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Title

Matching habitat choice: it's not for everyone

AuthorsCamacho, Carlos ; Hendry, Andrew P.
KeywordsHabitat selection
Local adaptation
Matching habitat choice
Natural selection
Phenotype-environment covariance
Population structure
Predator-prey interactions
Salmon.
Issue Date2020
PublisherBlackwell Publishing
CitationOikos, 129(5): 689-699 (2020)
AbstractMatching habitat choice is a habitat preference mechanism based on self-assessment of local performance, such that individuals settle in the habitats that are best suited to their phenotypes, promoting local adaptation. Despite the important evolutionary implications of matching habitat choice, examples from natural populations are rare. One possible reason for this apparent rarity is that phenotype-matching habitat choice might be manifest only in those population segments for which the cost of a phenotype–environment mismatch is high, although this hypothesis remains to be tested. Here, we test for matching habitat choice in a breeding population of sockeye salmon Oncorhynchus nerka where the strength of performance tradeoffs across environments, and therefore the costs of mischoosing, can be evaluated in meaningful discrete groups (e.g. male versus females, and ocean-age 2 versus ocean-age 3). Consistent with matching habitat choice, salmon of similar ocean-age and size tended to cluster together in sites of similar water depth. However, matching habitat choice was only favored (longer life span) in 3-ocean females – the segment of the population most vulnerable to bear predation. Our findings support the hypothesis that matching habitat choice is more likely to be evident in those segments of a population that suffer a major cost of mischoosing, leading to ‘partial matching habitat choice’.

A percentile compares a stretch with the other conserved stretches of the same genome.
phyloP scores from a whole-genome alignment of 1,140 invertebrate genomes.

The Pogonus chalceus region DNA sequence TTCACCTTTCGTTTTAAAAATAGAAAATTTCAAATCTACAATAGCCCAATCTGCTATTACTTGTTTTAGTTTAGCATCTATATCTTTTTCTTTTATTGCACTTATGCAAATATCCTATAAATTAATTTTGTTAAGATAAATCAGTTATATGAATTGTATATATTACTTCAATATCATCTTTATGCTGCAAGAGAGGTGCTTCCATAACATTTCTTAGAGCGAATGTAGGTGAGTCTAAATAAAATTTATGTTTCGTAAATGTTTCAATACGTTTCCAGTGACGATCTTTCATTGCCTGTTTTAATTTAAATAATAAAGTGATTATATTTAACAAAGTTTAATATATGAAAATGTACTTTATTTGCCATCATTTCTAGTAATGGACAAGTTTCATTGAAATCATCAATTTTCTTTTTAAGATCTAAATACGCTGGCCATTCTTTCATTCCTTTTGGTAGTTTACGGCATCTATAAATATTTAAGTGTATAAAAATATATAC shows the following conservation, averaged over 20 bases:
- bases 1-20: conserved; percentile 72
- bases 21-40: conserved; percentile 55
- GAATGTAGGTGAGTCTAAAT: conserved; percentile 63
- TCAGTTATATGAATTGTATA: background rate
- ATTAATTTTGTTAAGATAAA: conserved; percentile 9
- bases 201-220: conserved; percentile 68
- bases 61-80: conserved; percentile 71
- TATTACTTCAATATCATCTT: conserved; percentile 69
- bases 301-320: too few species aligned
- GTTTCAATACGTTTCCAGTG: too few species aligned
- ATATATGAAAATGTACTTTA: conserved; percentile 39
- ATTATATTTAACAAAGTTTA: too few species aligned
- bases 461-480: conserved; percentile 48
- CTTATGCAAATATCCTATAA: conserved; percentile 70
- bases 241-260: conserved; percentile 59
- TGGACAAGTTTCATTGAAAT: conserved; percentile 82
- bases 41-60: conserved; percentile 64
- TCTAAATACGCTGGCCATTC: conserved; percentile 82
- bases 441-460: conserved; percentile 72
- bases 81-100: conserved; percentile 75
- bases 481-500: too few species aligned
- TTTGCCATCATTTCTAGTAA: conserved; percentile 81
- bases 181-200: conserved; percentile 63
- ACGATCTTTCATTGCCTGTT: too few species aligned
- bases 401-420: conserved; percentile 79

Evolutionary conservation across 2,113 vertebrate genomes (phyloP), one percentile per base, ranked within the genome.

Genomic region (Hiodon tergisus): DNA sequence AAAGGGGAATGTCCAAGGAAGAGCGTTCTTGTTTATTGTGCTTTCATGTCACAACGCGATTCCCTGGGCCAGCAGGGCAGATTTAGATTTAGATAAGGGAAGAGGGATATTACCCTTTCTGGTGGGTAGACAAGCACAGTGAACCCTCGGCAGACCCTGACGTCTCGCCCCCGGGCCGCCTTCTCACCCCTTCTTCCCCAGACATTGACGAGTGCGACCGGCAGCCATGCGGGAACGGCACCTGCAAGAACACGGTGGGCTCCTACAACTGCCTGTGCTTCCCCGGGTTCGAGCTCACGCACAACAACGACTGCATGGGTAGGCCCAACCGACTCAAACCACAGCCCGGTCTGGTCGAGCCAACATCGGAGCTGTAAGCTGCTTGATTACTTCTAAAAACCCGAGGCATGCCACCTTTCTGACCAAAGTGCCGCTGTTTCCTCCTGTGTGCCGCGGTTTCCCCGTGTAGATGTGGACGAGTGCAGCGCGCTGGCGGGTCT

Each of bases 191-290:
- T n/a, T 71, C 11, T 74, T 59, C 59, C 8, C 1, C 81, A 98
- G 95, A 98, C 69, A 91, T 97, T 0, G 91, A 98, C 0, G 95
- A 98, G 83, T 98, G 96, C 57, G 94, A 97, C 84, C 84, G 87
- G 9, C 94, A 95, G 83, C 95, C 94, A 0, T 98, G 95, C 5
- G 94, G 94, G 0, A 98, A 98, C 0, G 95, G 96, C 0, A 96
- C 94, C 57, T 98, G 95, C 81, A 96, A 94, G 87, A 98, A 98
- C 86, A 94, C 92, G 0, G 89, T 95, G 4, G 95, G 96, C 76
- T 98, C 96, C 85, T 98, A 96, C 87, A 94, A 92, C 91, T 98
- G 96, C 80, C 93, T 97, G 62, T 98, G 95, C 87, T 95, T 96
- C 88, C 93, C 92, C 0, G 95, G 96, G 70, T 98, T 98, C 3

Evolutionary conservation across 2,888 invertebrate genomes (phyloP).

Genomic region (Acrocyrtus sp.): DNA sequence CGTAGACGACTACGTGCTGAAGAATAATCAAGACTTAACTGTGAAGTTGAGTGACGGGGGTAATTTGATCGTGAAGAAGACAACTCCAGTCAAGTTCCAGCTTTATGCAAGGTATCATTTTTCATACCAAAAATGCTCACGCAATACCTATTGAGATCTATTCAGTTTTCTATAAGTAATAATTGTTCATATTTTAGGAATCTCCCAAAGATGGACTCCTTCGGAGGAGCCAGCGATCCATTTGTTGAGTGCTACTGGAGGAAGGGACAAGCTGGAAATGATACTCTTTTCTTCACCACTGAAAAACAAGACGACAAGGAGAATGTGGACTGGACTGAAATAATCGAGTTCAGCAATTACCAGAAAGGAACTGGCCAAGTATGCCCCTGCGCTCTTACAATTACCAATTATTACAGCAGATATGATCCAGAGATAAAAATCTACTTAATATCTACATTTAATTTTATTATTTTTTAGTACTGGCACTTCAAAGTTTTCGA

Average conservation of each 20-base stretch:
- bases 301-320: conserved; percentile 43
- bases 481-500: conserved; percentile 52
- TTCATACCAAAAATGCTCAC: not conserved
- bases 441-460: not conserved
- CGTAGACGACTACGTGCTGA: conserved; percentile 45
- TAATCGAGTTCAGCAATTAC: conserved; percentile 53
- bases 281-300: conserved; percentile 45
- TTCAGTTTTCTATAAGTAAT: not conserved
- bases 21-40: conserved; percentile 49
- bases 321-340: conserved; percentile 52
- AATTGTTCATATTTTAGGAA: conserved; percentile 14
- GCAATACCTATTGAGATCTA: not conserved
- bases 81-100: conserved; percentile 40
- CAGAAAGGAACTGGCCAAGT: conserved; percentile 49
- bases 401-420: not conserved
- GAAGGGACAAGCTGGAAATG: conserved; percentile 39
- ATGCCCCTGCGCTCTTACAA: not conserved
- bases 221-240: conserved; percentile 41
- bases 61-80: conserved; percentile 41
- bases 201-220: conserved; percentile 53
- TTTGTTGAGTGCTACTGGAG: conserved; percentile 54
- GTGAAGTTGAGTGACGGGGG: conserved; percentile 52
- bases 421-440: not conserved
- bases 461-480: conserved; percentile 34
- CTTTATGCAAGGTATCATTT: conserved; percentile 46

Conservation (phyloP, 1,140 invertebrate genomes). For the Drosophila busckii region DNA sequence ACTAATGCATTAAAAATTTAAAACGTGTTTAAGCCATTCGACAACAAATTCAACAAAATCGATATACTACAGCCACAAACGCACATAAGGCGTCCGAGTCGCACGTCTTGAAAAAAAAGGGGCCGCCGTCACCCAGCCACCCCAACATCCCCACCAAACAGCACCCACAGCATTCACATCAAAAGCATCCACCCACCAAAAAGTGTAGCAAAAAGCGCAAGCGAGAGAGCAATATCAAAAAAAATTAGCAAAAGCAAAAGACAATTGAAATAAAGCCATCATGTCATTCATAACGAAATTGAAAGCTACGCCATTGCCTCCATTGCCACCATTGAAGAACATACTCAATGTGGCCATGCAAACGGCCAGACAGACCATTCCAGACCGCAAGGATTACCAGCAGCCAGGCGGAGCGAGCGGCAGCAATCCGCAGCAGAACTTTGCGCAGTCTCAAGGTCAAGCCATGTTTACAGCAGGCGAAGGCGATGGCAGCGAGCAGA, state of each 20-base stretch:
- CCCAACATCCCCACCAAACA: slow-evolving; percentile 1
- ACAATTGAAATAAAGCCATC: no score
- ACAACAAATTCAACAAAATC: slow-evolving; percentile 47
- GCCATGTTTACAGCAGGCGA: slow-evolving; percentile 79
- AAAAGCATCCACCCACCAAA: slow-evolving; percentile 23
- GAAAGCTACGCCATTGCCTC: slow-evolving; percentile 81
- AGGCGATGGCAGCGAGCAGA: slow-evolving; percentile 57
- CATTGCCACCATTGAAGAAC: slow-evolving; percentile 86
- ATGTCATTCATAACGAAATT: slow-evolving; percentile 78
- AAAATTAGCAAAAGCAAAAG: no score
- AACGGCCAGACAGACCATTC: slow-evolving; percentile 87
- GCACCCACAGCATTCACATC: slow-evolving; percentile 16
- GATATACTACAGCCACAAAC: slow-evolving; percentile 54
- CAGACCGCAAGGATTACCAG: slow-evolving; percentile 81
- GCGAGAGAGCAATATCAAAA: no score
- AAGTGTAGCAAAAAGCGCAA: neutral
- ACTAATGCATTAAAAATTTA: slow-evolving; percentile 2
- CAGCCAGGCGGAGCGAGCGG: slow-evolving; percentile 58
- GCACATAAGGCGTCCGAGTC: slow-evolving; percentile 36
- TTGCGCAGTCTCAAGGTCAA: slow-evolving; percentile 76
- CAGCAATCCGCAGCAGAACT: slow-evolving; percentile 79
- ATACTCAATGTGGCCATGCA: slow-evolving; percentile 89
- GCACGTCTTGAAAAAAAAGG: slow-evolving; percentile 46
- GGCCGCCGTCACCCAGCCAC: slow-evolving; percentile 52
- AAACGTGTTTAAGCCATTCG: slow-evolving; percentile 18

Publisher version (URL)http://dx.doi.org/10.1111/oik.06932
URIhttp://hdl.handle.net/10261/216444
DOIhttp://dx.doi.org/10.1111/oik.06932
Identifiersdoi: 10.1111/oik.06932
issn: 1600-0706
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